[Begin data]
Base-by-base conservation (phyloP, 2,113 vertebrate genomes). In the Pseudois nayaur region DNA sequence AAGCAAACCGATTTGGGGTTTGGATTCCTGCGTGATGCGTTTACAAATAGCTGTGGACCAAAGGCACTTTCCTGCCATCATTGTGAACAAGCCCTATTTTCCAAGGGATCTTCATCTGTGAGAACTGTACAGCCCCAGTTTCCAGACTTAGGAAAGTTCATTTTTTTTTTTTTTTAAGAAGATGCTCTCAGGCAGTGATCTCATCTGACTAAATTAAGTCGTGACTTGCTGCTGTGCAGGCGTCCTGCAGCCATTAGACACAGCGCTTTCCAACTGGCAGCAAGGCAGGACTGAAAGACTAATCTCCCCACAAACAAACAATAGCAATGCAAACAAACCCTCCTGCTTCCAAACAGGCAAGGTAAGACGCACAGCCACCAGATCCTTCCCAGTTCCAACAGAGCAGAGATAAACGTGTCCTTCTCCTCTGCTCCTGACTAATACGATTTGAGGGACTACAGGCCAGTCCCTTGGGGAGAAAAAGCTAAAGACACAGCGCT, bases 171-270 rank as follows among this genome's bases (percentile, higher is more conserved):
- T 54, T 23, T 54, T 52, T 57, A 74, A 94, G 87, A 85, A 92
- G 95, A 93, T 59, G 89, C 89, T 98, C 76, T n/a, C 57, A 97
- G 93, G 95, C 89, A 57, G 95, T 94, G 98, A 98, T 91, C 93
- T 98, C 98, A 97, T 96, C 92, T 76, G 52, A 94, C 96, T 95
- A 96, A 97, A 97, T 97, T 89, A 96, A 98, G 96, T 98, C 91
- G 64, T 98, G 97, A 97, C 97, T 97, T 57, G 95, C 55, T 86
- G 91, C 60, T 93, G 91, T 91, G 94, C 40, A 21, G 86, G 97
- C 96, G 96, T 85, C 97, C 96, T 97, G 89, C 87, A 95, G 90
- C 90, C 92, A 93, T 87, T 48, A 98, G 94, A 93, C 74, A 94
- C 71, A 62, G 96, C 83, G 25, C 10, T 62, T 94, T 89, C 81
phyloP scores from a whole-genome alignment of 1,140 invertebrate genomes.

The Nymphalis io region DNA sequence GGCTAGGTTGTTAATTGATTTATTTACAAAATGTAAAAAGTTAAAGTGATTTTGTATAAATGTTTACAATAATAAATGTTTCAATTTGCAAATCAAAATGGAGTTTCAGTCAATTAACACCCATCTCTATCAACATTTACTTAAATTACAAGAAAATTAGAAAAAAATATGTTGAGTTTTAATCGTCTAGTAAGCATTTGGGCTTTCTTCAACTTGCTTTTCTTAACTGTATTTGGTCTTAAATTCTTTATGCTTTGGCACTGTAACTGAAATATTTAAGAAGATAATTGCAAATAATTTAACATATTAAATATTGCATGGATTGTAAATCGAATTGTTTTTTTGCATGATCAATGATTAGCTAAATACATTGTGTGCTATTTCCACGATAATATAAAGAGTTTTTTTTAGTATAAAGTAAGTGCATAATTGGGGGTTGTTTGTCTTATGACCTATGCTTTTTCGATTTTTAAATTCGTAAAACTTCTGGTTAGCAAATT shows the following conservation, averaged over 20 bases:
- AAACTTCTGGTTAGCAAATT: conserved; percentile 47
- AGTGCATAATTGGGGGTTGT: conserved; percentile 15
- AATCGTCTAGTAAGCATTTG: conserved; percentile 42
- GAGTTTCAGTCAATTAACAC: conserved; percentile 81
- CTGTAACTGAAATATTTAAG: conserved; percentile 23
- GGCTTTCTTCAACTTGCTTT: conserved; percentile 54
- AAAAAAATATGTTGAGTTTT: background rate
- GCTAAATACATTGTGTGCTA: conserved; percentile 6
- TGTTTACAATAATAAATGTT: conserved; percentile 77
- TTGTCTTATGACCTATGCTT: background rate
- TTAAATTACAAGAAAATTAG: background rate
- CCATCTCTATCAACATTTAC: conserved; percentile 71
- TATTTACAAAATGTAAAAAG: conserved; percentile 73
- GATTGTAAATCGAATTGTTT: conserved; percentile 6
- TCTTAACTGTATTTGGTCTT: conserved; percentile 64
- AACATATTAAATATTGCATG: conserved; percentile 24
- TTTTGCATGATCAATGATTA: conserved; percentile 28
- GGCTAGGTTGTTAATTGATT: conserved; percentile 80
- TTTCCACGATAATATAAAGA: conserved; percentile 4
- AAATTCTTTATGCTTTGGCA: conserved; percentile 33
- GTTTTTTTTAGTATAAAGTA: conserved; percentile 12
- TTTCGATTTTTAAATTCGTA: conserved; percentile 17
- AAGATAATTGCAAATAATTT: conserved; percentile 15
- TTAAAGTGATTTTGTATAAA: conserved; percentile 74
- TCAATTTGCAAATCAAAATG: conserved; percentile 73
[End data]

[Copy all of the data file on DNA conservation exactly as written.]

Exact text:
Base-by-base conservation (phyloP, 2,113 vertebrate genomes). In the Pseudois nayaur region DNA sequence AAGCAAACCGATTTGGGGTTTGGATTCCTGCGTGATGCGTTTACAAATAGCTGTGGACCAAAGGCACTTTCCTGCCATCATTGTGAACAAGCCCTATTTTCCAAGGGATCTTCATCTGTGAGAACTGTACAGCCCCAGTTTCCAGACTTAGGAAAGTTCATTTTTTTTTTTTTTTAAGAAGATGCTCTCAGGCAGTGATCTCATCTGACTAAATTAAGTCGTGACTTGCTGCTGTGCAGGCGTCCTGCAGCCATTAGACACAGCGCTTTCCAACTGGCAGCAAGGCAGGACTGAAAGACTAATCTCCCCACAAACAAACAATAGCAATGCAAACAAACCCTCCTGCTTCCAAACAGGCAAGGTAAGACGCACAGCCACCAGATCCTTCCCAGTTCCAACAGAGCAGAGATAAACGTGTCCTTCTCCTCTGCTCCTGACTAATACGATTTGAGGGACTACAGGCCAGTCCCTTGGGGAGAAAAAGCTAAAGACACAGCGCT, bases 171-270 rank as follows among this genome's bases (percentile, higher is more conserved):
- T 54, T 23, T 54, T 52, T 57, A 74, A 94, G 87, A 85, A 92
- G 95, A 93, T 59, G 89, C 89, T 98, C 76, T n/a, C 57, A 97
- G 93, G 95, C 89, A 57, G 95, T 94, G 98, A 98, T 91, C 93
- T 98, C 98, A 97, T 96, C 92, T 76, G 52, A 94, C 96, T 95
- A 96, A 97, A 97, T 97, T 89, A 96, A 98, G 96, T 98, C 91
- G 64, T 98, G 97, A 97, C 97, T 97, T 57, G 95, C 55, T 86
- G 91, C 60, T 93, G 91, T 91, G 94, C 40, A 21, G 86, G 97
- C 96, G 96, T 85, C 97, C 96, T 97, G 89, C 87, A 95, G 90
- C 90, C 92, A 93, T 87, T 48, A 98, G 94, A 93, C 74, A 94
- C 71, A 62, G 96, C 83, G 25, C 10, T 62, T 94, T 89, C 81
phyloP scores from a whole-genome alignment of 1,140 invertebrate genomes.

The Nymphalis io region DNA sequence GGCTAGGTTGTTAATTGATTTATTTACAAAATGTAAAAAGTTAAAGTGATTTTGTATAAATGTTTACAATAATAAATGTTTCAATTTGCAAATCAAAATGGAGTTTCAGTCAATTAACACCCATCTCTATCAACATTTACTTAAATTACAAGAAAATTAGAAAAAAATATGTTGAGTTTTAATCGTCTAGTAAGCATTTGGGCTTTCTTCAACTTGCTTTTCTTAACTGTATTTGGTCTTAAATTCTTTATGCTTTGGCACTGTAACTGAAATATTTAAGAAGATAATTGCAAATAATTTAACATATTAAATATTGCATGGATTGTAAATCGAATTGTTTTTTTGCATGATCAATGATTAGCTAAATACATTGTGTGCTATTTCCACGATAATATAAAGAGTTTTTTTTAGTATAAAGTAAGTGCATAATTGGGGGTTGTTTGTCTTATGACCTATGCTTTTTCGATTTTTAAATTCGTAAAACTTCTGGTTAGCAAATT shows the following conservation, averaged over 20 bases:
- AAACTTCTGGTTAGCAAATT: conserved; percentile 47
- AGTGCATAATTGGGGGTTGT: conserved; percentile 15
- AATCGTCTAGTAAGCATTTG: conserved; percentile 42
- GAGTTTCAGTCAATTAACAC: conserved; percentile 81
- CTGTAACTGAAATATTTAAG: conserved; percentile 23
- GGCTTTCTTCAACTTGCTTT: conserved; percentile 54
- AAAAAAATATGTTGAGTTTT: background rate
- GCTAAATACATTGTGTGCTA: conserved; percentile 6
- TGTTTACAATAATAAATGTT: conserved; percentile 77
- TTGTCTTATGACCTATGCTT: background rate
- TTAAATTACAAGAAAATTAG: background rate
- CCATCTCTATCAACATTTAC: conserved; percentile 71
- TATTTACAAAATGTAAAAAG: conserved; percentile 73
- GATTGTAAATCGAATTGTTT: conserved; percentile 6
- TCTTAACTGTATTTGGTCTT: conserved; percentile 64
- AACATATTAAATATTGCATG: conserved; percentile 24
- TTTTGCATGATCAATGATTA: conserved; percentile 28
- GGCTAGGTTGTTAATTGATT: conserved; percentile 80
- TTTCCACGATAATATAAAGA: conserved; percentile 4
- AAATTCTTTATGCTTTGGCA: conserved; percentile 33
- GTTTTTTTTAGTATAAAGTA: conserved; percentile 12
- TTTCGATTTTTAAATTCGTA: conserved; percentile 17
- AAGATAATTGCAAATAATTT: conserved; percentile 15
- TTAAAGTGATTTTGTATAAA: conserved; percentile 74
- TCAATTTGCAAATCAAAATG: conserved; percentile 73